Directed by Felix Alcala
Written by Michael Taylor
Frak me if the postapocalyptic sturm and drang of Ronald Moore's Battlestar rejig isn't still the seismic motherlode of current longform sci-fic TV
- - - as opposed to shortform sci-fic TV, which is what Doctor Who is, which is every bit as grand so far. Nowhere near series best, though,this recursive, supersized episode flashing back to the brutal goings-on aboard the Battlestar Pegasus under Admiral Helena Cain's watch means to hinge everything so far - - - the new signposts to where Earth is, New Caprica, the Baltar trial, the four new unmasked Cylons, the return of Kara Thrace and the repercussions of what she brought back with her, that Bob Dylan song and what it means- - - with its looming final leg and is so vigorously co-dependent on at least the last two seasons that it has no autonomy as a piece, is so of a piece , really, that rookies to the mythos - - -essentially a spacebound Book of Exodus but so much more than that - - - should back off and boot up with the pilot, suck in that aura of haggard doom then work their way here before all the backstories and foreshadowings and reveals start to pack brunt and bristle.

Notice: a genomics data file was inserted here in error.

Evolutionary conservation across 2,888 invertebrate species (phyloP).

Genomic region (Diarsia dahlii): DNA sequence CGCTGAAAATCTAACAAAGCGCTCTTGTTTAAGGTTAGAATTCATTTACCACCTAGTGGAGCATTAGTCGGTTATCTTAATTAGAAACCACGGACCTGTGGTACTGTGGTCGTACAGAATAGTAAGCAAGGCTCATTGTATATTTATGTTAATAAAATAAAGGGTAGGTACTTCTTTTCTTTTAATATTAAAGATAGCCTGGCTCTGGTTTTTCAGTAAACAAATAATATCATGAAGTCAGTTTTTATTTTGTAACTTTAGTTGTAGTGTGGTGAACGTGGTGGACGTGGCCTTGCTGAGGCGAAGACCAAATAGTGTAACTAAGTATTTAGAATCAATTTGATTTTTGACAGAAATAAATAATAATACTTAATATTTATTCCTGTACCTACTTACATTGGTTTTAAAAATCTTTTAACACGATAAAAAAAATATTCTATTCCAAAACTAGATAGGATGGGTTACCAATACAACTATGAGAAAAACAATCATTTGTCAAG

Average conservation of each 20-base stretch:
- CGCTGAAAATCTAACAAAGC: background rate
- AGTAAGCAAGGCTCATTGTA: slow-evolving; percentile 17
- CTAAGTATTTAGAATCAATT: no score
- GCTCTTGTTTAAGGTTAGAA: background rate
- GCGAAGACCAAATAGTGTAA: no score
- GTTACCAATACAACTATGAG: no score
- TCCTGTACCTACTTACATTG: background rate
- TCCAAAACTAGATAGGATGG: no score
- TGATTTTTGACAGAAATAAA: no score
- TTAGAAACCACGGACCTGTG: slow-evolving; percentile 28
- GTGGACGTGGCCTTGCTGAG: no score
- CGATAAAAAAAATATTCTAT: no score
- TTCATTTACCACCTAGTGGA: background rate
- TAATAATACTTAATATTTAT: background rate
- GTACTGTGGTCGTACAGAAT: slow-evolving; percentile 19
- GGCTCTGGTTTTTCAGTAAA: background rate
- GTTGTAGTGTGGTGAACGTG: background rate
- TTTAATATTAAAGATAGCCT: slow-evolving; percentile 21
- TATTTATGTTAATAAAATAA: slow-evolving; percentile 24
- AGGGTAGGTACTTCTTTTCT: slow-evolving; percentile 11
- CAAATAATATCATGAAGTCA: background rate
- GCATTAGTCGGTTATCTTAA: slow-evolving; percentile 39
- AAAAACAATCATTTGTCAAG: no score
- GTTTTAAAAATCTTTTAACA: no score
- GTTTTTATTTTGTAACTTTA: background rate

The choir of geeks it preaches to, though, is bound to shudder with glee - - -at what was going on between Cain and the Number 6 she had on board, at the old school Cylons and what they're guarding, at the eleventh hour revelation that darkens everything to come. It isn't so much the severity of the sociopolitical mirror this new Galactica holds up to the world as we know it post-911 but the way interpersonal dynamics mutate under such conditions that resonate more with me- - - less the space opera than the space soap opera. Cain has one line epitomizing her venomous temperament that somehow nails, too, what the show, at its core, is ultimately about: “Sometimes we have to do things that we never thought we were capable of, if only to show the enemy our will. When you can be this for as long as you have to be, then you’re a razor. This war is forcing us all to become razors. If we don’t, we don’t survive, and then we don’t have the luxury of becoming simply human again." * * *